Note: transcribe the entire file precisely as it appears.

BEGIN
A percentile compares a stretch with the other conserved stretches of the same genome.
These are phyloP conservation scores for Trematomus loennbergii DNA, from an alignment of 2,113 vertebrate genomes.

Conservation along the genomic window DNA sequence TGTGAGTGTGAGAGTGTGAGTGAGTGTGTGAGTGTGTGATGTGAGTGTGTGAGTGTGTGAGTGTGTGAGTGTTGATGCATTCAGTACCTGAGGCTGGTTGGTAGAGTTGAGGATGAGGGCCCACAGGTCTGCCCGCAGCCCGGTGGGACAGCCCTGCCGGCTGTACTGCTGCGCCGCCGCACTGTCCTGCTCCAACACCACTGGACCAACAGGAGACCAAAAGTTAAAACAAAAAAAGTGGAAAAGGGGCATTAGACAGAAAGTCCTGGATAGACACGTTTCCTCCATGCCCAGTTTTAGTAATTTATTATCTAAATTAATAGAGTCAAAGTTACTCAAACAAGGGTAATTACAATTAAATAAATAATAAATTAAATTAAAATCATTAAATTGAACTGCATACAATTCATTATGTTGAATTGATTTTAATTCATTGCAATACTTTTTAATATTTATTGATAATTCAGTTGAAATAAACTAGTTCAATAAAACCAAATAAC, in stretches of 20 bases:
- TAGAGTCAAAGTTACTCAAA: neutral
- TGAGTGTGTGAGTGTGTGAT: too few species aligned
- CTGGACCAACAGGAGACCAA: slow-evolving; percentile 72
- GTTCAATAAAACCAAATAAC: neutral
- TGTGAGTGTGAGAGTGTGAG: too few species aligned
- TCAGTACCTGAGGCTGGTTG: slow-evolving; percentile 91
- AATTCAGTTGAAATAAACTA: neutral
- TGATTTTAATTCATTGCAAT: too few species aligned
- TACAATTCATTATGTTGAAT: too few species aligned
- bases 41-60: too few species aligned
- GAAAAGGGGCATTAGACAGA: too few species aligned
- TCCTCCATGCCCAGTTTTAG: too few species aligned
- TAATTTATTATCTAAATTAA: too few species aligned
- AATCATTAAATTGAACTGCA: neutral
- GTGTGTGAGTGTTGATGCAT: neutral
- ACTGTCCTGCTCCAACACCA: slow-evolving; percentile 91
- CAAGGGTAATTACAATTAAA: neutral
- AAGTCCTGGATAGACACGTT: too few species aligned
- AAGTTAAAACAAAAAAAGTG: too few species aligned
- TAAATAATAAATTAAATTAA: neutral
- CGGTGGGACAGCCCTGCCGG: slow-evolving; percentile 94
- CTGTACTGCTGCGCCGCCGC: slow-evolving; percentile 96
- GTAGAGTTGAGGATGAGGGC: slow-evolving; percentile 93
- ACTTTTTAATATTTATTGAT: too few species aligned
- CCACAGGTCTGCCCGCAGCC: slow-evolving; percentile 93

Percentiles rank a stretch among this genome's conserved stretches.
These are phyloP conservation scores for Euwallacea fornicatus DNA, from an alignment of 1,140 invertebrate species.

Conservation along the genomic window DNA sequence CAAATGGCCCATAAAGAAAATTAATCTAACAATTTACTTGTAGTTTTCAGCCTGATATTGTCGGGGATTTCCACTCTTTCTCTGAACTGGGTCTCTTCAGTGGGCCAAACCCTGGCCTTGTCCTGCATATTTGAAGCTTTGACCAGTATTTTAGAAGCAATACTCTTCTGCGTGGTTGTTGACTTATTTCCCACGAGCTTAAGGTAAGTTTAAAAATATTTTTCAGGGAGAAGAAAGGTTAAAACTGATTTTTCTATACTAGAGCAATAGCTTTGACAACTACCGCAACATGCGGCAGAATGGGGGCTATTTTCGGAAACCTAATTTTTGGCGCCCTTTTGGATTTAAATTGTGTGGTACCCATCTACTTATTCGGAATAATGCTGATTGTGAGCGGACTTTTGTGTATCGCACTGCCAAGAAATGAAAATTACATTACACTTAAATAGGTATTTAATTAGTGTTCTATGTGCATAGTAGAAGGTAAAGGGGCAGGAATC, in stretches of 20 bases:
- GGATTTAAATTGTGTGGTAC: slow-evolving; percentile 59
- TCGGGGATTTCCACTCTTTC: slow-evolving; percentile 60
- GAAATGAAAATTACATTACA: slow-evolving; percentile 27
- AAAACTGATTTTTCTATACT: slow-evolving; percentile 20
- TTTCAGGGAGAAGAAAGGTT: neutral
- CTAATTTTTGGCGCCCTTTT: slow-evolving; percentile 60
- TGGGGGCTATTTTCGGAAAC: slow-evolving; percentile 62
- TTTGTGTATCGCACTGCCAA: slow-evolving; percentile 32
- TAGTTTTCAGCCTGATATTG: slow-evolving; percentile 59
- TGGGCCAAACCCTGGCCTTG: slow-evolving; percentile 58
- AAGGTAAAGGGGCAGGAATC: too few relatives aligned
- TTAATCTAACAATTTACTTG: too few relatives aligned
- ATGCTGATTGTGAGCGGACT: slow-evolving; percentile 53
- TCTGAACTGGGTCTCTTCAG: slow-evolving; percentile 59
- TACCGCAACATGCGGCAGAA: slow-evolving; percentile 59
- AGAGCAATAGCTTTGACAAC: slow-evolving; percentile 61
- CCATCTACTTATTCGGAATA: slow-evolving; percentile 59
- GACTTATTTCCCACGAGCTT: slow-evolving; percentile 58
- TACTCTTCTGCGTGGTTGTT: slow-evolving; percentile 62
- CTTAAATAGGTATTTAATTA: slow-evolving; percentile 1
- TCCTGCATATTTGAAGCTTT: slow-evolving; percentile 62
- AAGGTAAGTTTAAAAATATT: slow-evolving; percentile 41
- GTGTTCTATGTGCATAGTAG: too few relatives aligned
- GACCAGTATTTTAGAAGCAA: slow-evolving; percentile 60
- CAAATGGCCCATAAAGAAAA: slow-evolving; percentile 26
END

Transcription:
A percentile compares a stretch with the other conserved stretches of the same genome.
These are phyloP conservation scores for Trematomus loennbergii DNA, from an alignment of 2,113 vertebrate genomes.

Conservation along the genomic window DNA sequence TGTGAGTGTGAGAGTGTGAGTGAGTGTGTGAGTGTGTGATGTGAGTGTGTGAGTGTGTGAGTGTGTGAGTGTTGATGCATTCAGTACCTGAGGCTGGTTGGTAGAGTTGAGGATGAGGGCCCACAGGTCTGCCCGCAGCCCGGTGGGACAGCCCTGCCGGCTGTACTGCTGCGCCGCCGCACTGTCCTGCTCCAACACCACTGGACCAACAGGAGACCAAAAGTTAAAACAAAAAAAGTGGAAAAGGGGCATTAGACAGAAAGTCCTGGATAGACACGTTTCCTCCATGCCCAGTTTTAGTAATTTATTATCTAAATTAATAGAGTCAAAGTTACTCAAACAAGGGTAATTACAATTAAATAAATAATAAATTAAATTAAAATCATTAAATTGAACTGCATACAATTCATTATGTTGAATTGATTTTAATTCATTGCAATACTTTTTAATATTTATTGATAATTCAGTTGAAATAAACTAGTTCAATAAAACCAAATAAC, in stretches of 20 bases:
- TAGAGTCAAAGTTACTCAAA: neutral
- TGAGTGTGTGAGTGTGTGAT: too few species aligned
- CTGGACCAACAGGAGACCAA: slow-evolving; percentile 72
- GTTCAATAAAACCAAATAAC: neutral
- TGTGAGTGTGAGAGTGTGAG: too few species aligned
- TCAGTACCTGAGGCTGGTTG: slow-evolving; percentile 91
- AATTCAGTTGAAATAAACTA: neutral
- TGATTTTAATTCATTGCAAT: too few species aligned
- TACAATTCATTATGTTGAAT: too few species aligned
- bases 41-60: too few species aligned
- GAAAAGGGGCATTAGACAGA: too few species aligned
- TCCTCCATGCCCAGTTTTAG: too few species aligned
- TAATTTATTATCTAAATTAA: too few species aligned
- AATCATTAAATTGAACTGCA: neutral
- GTGTGTGAGTGTTGATGCAT: neutral
- ACTGTCCTGCTCCAACACCA: slow-evolving; percentile 91
- CAAGGGTAATTACAATTAAA: neutral
- AAGTCCTGGATAGACACGTT: too few species aligned
- AAGTTAAAACAAAAAAAGTG: too few species aligned
- TAAATAATAAATTAAATTAA: neutral
- CGGTGGGACAGCCCTGCCGG: slow-evolving; percentile 94
- CTGTACTGCTGCGCCGCCGC: slow-evolving; percentile 96
- GTAGAGTTGAGGATGAGGGC: slow-evolving; percentile 93
- ACTTTTTAATATTTATTGAT: too few species aligned
- CCACAGGTCTGCCCGCAGCC: slow-evolving; percentile 93

Percentiles rank a stretch among this genome's conserved stretches.
These are phyloP conservation scores for Euwallacea fornicatus DNA, from an alignment of 1,140 invertebrate species.

Conservation along the genomic window DNA sequence CAAATGGCCCATAAAGAAAATTAATCTAACAATTTACTTGTAGTTTTCAGCCTGATATTGTCGGGGATTTCCACTCTTTCTCTGAACTGGGTCTCTTCAGTGGGCCAAACCCTGGCCTTGTCCTGCATATTTGAAGCTTTGACCAGTATTTTAGAAGCAATACTCTTCTGCGTGGTTGTTGACTTATTTCCCACGAGCTTAAGGTAAGTTTAAAAATATTTTTCAGGGAGAAGAAAGGTTAAAACTGATTTTTCTATACTAGAGCAATAGCTTTGACAACTACCGCAACATGCGGCAGAATGGGGGCTATTTTCGGAAACCTAATTTTTGGCGCCCTTTTGGATTTAAATTGTGTGGTACCCATCTACTTATTCGGAATAATGCTGATTGTGAGCGGACTTTTGTGTATCGCACTGCCAAGAAATGAAAATTACATTACACTTAAATAGGTATTTAATTAGTGTTCTATGTGCATAGTAGAAGGTAAAGGGGCAGGAATC, in stretches of 20 bases:
- GGATTTAAATTGTGTGGTAC: slow-evolving; percentile 59
- TCGGGGATTTCCACTCTTTC: slow-evolving; percentile 60
- GAAATGAAAATTACATTACA: slow-evolving; percentile 27
- AAAACTGATTTTTCTATACT: slow-evolving; percentile 20
- TTTCAGGGAGAAGAAAGGTT: neutral
- CTAATTTTTGGCGCCCTTTT: slow-evolving; percentile 60
- TGGGGGCTATTTTCGGAAAC: slow-evolving; percentile 62
- TTTGTGTATCGCACTGCCAA: slow-evolving; percentile 32
- TAGTTTTCAGCCTGATATTG: slow-evolving; percentile 59
- TGGGCCAAACCCTGGCCTTG: slow-evolving; percentile 58
- AAGGTAAAGGGGCAGGAATC: too few relatives aligned
- TTAATCTAACAATTTACTTG: too few relatives aligned
- ATGCTGATTGTGAGCGGACT: slow-evolving; percentile 53
- TCTGAACTGGGTCTCTTCAG: slow-evolving; percentile 59
- TACCGCAACATGCGGCAGAA: slow-evolving; percentile 59
- AGAGCAATAGCTTTGACAAC: slow-evolving; percentile 61
- CCATCTACTTATTCGGAATA: slow-evolving; percentile 59
- GACTTATTTCCCACGAGCTT: slow-evolving; percentile 58
- TACTCTTCTGCGTGGTTGTT: slow-evolving; percentile 62
- CTTAAATAGGTATTTAATTA: slow-evolving; percentile 1
- TCCTGCATATTTGAAGCTTT: slow-evolving; percentile 62
- AAGGTAAGTTTAAAAATATT: slow-evolving; percentile 41
- GTGTTCTATGTGCATAGTAG: too few relatives aligned
- GACCAGTATTTTAGAAGCAA: slow-evolving; percentile 60
- CAAATGGCCCATAAAGAAAA: slow-evolving; percentile 26